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Revision A, December 2010

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(R) Guidelines for Development of Civil Aircraft and Systems

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Product Details:

  • Revision: Revision A, December 2010
  • Published Date: December 2010
  • Status: Active, Most Current
  • Document Language: English
  • Published By: SAE International (SAE)
  • Page Count: 115
  • ANSI Approved: No
  • DoD Adopted: No

Description / Abstract:

This document discusses the development of aircraft systems taking into account the overall aircraft operating environment and functions. This includes validation of requirements and verification of the design implementation for certification and product assurance. It provides practices for showing compliance with the regulations and serves to assist a company in developing and meeting its own internal standards by considering the guidelines herein.

The guidelines in this document were developed in the context of Title 14 Code of Federal Regulations (14CFR) Part 25 and European Aviation Safety Agency (EASA) Certification Specification (CS) CS-25. It may be applicable to other regulations, such as Parts 23, 27, 29, 33, and 35 (CS-23, CS-27, CS-29, CS-E, CS-P).

This document addresses the development cycle for aircraft and systems that implement aircraft functions. It does not include specific coverage of detailed software or electronic hardware development, safety assessment processes, inservice safety activities, aircraft structural development nor does it address the development of the Master Minimum Equipment List (MMEL) or Configuration Deviation List (CDL). More detailed coverage of the software aspects of development are found in RTCA document DO-178B, "Software Considerations in Airborne Systems and Equipment Certification" and its EUROCAE counterpart, ED-12B. Coverage of electronic hardware aspects of development are found in RTCA document DO-254/EUROCAE ED-80, "Design Assurance Guidance for Airborne Electronic Hardware". Design guidance and certification considerations for integrated modular avionics are found in appropriate RTCA/EUROCAE document DO-297/ED-124. Methodologies for safety assessment processes are outlined in SAE document ARP4761, "Guidelines and Methods for Conducting the Safety Assessment Process on Civil Airborne Systems and Equipment". Details for in-service safety assessment are found in ARP5150, "Safety Assessment of Transport Airplanes In Commercial Service" and ARP5151 Safety Assessment of General Aviation Airplanes and Rotorcraft In Commercial Service." Post-certification activities (modification to a certificated product) are covered in section 6 of this document. The regulations and processes used to develop and approve the MMEL vary throughout the world. Guidance for the development of the MMEL should be sought from the local airworthiness authority.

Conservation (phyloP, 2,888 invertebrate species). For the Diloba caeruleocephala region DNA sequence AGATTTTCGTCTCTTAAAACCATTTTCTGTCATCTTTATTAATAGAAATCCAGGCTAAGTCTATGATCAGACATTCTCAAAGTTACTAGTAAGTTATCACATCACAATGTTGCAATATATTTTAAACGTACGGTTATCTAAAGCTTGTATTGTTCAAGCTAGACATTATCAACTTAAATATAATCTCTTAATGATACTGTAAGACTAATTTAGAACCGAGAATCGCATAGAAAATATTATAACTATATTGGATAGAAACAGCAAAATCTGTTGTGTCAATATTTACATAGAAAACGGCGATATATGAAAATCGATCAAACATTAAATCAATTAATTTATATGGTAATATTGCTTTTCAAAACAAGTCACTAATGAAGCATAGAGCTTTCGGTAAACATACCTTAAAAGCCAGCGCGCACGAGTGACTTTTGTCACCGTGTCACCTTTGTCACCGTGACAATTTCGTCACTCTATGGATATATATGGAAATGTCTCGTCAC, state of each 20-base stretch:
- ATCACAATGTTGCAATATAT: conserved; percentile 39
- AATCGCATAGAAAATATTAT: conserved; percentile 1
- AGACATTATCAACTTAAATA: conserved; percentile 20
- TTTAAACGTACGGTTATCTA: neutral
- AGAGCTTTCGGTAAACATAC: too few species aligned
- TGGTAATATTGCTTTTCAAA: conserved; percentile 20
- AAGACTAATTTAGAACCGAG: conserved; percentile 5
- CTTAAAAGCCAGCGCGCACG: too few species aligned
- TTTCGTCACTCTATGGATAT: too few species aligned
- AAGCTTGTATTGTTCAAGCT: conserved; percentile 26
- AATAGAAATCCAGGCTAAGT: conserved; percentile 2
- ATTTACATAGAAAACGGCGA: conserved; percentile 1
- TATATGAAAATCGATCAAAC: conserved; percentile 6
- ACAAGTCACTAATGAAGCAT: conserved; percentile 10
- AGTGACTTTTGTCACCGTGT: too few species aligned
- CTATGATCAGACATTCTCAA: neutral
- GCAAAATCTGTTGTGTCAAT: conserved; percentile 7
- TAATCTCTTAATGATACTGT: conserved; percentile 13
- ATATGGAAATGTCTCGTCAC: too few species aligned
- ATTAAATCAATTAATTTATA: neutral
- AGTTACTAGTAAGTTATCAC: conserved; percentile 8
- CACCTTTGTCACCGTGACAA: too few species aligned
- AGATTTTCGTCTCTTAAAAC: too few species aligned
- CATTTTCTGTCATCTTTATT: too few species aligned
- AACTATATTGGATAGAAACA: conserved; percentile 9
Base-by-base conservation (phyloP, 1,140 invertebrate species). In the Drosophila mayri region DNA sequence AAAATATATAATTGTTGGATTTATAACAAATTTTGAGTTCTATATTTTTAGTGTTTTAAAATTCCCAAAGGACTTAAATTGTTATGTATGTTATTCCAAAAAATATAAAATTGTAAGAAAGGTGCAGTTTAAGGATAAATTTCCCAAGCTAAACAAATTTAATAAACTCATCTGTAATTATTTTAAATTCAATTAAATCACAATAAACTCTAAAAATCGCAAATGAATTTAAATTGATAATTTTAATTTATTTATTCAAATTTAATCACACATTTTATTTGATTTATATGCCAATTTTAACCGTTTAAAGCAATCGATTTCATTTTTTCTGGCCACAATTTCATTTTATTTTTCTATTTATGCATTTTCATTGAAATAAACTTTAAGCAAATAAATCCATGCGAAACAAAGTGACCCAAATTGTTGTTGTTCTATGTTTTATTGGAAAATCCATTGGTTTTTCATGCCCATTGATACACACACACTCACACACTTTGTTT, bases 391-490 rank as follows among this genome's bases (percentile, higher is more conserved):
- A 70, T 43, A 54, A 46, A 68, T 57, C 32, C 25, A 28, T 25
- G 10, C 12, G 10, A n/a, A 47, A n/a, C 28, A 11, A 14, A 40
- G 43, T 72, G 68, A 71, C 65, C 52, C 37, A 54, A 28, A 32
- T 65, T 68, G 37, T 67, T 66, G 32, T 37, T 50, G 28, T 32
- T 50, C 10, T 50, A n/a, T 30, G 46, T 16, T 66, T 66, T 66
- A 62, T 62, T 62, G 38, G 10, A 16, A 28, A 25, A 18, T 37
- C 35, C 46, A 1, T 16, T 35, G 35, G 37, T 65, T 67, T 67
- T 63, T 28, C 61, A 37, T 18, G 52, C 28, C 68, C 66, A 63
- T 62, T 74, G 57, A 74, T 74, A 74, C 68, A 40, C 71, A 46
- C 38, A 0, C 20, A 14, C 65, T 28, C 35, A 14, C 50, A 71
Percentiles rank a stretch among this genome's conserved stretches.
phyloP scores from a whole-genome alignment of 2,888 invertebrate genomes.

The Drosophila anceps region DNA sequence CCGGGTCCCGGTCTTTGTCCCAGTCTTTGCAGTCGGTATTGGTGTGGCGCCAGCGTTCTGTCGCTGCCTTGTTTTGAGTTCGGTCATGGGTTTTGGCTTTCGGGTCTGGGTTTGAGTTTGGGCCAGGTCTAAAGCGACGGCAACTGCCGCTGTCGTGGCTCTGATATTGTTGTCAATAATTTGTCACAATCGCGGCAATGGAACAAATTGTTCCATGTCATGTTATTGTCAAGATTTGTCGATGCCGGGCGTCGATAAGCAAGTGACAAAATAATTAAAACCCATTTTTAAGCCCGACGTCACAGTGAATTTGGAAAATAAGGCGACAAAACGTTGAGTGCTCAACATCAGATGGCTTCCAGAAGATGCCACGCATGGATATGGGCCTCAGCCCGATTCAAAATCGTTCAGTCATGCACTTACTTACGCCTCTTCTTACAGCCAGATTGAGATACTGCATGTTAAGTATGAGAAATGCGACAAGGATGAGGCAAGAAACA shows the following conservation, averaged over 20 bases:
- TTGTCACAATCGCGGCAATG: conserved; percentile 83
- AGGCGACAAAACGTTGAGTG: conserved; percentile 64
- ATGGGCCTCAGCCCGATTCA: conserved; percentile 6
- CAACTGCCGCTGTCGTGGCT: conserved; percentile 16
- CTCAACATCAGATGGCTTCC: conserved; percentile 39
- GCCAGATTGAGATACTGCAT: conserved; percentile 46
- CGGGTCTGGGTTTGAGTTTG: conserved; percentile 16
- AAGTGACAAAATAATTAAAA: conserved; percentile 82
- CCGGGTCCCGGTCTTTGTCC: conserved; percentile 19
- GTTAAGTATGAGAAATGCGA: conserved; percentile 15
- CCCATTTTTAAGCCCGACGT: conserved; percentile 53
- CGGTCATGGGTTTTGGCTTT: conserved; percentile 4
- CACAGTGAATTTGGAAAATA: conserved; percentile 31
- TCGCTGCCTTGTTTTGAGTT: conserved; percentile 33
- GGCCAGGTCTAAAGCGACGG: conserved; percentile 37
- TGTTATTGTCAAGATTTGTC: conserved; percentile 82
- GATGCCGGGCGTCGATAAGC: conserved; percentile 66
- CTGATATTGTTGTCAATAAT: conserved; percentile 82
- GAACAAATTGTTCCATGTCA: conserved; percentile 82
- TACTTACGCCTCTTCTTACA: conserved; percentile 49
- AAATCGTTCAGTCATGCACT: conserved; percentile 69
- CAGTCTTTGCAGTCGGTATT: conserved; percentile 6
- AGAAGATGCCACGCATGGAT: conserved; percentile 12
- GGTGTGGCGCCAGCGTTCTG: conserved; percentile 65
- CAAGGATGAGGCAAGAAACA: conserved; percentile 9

The relationships between the various development documents, which provide guidelines for safety assessment, electronic hardware and software life-cycle processes and the system development process described herein.


The guidelines herein are directed toward systems that support aircraft-level functions and have failure modes with the potential to affect the safety of the aircraft. Typically, these systems involve significant interactions with other systems in a larger integrated environment. Frequently, significant elements of these systems are developed by separate individuals, groups or organizations. These systems require added design discipline and development structure to ensure that safety and operational requirements can be fully realized and substantiated. A top down iterative approach from aircraft level downwards is key to initiating the processes outlined herein.

The contents are recommended practices and should not be construed to be regulatory requirements. For this reason, the use of words such as "shall" and "must" is avoided except if used in the context of an example. It is recognized that alternative methods to the processes described or referenced in this document may be available to an organization desiring to obtain certification.

This document provides neither guidelines concerning the structure of an individual organization nor how the responsibilities for certification activities are divided. No such guidance should be inferred from the descriptions provided.
AIA/NAS Aerospace Standards